Postural stability in general is improved by regular exercising. Several studies have shown that regular exercise reduces the risk of falling. The majority of these studies were performed in the elderly population, however, a few studies focusing on pregnancy have shown that exercise improves postural stability and could reduce the risk of falls in pregnant women [9, 10]. Regular physical activity during pregnancy leads to a strengthening of the back muscles and improves the body’s postural balance [11, 12].

Recently, vitamin D and its functions has been of great interest in many studies. Vitamin D is known to be a factor in skeletal homeostasis, but it may also have potential effects on the musculoskeletal system [13, 14], immune system [15], cardiovascular function [16], as well as neural development [17]. Decreased vitamin D levels are often associated with a higher risk of falls in the elderly population. The function of vitamin D in pregnancy is not clearly defined. Many studies have confirmed vitamin D deficiency in the general population, but also in pregnant women [18, 19].

We conducted our analysis to assess the characteristics of women who reported any unexpected event in which they came to rest on the ground, floor, or lower level. None of the participants needed to be hospitalized because of the fall. Two participants suffered only minor injuries including small bruises, and/or scratches. In our study, we examined various factors that may increase the risk of falls during pregnancy. Among others, we evaluated the participants’ vitamin D levels to verify if there is an association between vitamin D deficiency and the increased incidence of falls during pregnancy. The primary objective of this study was to evaluate the incidence of falls in our study population. The secondary objective was to identify risk factors for falls during pregnancy.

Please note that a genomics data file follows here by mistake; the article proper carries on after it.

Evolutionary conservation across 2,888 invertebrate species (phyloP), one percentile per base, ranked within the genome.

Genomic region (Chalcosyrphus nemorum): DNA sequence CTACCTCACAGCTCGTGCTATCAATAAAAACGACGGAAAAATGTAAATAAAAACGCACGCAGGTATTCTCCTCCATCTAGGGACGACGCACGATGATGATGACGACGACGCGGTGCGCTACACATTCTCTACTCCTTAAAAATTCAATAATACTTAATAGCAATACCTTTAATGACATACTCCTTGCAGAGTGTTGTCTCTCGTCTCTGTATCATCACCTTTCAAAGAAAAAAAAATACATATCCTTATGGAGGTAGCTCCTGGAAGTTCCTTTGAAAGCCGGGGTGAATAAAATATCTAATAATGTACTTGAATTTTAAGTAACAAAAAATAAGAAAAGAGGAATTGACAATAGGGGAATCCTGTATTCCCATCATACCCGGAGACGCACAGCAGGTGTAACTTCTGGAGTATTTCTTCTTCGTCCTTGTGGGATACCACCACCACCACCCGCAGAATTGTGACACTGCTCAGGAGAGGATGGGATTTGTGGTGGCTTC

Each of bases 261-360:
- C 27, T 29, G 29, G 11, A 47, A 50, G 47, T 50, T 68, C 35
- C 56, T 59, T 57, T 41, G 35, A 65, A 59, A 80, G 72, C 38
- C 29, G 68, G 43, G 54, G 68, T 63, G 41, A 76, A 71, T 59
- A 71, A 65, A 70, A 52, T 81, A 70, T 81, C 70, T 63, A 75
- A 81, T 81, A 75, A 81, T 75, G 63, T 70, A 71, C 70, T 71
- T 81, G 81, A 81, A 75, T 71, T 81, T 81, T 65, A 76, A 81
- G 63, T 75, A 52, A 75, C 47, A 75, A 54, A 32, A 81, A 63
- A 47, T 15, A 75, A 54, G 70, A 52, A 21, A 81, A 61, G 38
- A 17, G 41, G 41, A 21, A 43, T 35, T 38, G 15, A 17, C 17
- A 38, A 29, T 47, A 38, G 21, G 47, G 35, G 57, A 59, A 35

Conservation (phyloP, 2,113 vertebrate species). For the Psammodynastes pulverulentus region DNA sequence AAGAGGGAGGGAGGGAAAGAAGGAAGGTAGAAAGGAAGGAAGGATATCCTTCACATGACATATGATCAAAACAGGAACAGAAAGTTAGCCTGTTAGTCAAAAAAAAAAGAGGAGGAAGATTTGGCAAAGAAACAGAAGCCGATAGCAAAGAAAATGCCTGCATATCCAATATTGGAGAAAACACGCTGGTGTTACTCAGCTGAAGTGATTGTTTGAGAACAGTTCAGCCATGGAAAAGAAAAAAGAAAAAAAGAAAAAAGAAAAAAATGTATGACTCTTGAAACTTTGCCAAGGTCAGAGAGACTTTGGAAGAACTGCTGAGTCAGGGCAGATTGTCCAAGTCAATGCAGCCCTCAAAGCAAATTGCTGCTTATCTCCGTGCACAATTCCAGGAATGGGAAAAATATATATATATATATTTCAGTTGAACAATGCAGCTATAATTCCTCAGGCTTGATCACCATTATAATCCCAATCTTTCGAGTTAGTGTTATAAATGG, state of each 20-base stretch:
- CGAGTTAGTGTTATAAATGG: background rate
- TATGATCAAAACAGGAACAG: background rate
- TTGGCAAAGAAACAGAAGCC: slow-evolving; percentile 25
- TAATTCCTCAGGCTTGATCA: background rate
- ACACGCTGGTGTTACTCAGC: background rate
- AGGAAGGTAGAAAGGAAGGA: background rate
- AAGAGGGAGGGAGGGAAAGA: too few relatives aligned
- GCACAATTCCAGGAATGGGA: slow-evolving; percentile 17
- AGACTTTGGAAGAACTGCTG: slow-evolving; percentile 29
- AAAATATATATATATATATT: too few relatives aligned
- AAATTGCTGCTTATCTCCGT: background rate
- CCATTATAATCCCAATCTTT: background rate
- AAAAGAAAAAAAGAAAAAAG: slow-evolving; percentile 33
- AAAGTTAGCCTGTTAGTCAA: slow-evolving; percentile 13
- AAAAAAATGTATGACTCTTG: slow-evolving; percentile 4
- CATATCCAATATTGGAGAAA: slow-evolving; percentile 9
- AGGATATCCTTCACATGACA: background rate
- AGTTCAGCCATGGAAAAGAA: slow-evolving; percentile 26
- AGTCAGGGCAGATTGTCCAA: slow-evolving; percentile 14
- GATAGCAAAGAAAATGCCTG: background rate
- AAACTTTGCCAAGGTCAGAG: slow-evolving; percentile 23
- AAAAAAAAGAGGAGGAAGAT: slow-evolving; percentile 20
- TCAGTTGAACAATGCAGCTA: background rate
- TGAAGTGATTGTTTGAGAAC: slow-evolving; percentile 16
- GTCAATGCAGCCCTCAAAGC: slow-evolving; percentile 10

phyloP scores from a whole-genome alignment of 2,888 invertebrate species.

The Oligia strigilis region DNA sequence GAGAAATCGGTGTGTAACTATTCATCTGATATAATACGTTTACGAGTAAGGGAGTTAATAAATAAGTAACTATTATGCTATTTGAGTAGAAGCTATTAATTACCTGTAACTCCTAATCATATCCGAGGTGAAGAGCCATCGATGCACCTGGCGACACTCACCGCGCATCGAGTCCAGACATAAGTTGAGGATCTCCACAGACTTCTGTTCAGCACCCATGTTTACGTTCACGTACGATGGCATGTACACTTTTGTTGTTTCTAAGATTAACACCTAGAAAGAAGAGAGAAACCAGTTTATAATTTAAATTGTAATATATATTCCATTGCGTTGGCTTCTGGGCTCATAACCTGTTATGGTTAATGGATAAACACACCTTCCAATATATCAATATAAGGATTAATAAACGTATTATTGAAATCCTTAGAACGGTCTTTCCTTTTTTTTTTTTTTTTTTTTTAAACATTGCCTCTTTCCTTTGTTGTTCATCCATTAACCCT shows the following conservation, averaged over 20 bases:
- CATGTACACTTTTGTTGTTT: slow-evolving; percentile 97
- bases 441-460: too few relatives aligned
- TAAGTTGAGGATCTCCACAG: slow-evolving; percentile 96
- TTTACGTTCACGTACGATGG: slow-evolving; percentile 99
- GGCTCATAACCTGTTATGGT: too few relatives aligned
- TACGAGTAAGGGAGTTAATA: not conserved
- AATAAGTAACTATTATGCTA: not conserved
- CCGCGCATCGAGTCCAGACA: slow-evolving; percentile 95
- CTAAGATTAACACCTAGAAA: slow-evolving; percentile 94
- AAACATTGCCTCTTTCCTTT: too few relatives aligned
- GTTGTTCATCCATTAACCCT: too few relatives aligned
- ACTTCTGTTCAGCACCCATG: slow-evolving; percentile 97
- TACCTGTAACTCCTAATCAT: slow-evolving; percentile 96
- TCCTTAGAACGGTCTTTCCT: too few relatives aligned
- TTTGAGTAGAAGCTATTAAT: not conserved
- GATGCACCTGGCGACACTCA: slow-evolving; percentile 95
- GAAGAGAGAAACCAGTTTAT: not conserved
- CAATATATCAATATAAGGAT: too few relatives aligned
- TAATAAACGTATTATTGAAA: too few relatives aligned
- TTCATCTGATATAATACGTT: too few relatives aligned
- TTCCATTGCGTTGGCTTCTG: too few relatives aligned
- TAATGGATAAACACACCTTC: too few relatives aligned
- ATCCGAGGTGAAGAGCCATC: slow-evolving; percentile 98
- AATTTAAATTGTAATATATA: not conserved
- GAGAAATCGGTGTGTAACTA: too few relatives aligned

2. Materials and Methods

A flowchart of the study design is presented in Fig. 1.

Fig. 1.

Study flow diagram.

2.1 Study Design and Patients

Our study was a retrospective study conducted from the 1st of November 2019 to the 31st of March 2020, in the 2nd Department of Obstetrics and Gynaecology, University Hospital in Bratislava. The study population consisted of 193 pregnant women aged between 18 and 48 years. We selected healthy uncomplicated singleton pregnancies with no associated medical diseases, in the gestational age between 35 + 0 to 40 + 0 weeks. Exclusion criteria were as follows: (1) multiple pregnancies; (2) diabetes mellitus; (3) gestational hypertension; (4) chronic hypertension; (5) pre-eclampsia; (6) uncorrected vision disorders; (7) pregnant women with active thyroid disease (e.g., Graves’ disease, Hashimoto’s disease, or thyroiditis); (8) musculoskeletal or neurologic abnormalities, and any other medical conditions that affect postural stability. Thyroid disorders can affect the levels of vitamin D in the blood. The incidence of vitamin D hypovitaminosis in women with autoimmune thyroid disease is significantly higher than in the healthy population [20].

The participants who provided signed informed consent form were asked to complete a questionnaire regarding their sociodemographic information, baseline health status, medical history, and they subsequently underwent a detailed interview about any potential falls that had occurred during their pregnancy (n = 165). To determine if a fall had occurred, subjects were asked: “Did you fall during your pregnancy?”. Additional information was collected, including the gestational age of occurrence, the frequency of falls, the mechanism of injury, and the medical consequences of the fall. Women were also asked questions about their physical activities before and during the pregnancy. Additionally, the participants also completed a Modified Falls Efficacy Scale (MFES) questionnaire. Based on their responses, the participants were classified as either fearful (MFES score <8) or not fearful (MFES score 8).

A blood sample was taken to determine the baseline total circulating 25-hydroxyvitamin D (25(OH)D) level.

According to our evaluation of the questionnaires, we divided the participants into two groups—the first group consisted of women who did fall during pregnancy, and the rest of the pregnant women were included in the control group. In analysing the data provided by the two groups, we compared selected demographic data and other variables, including weight gain, the amount of exercise during pregnancy according to the completed questionnaires, and the participants’ vitamin D levels.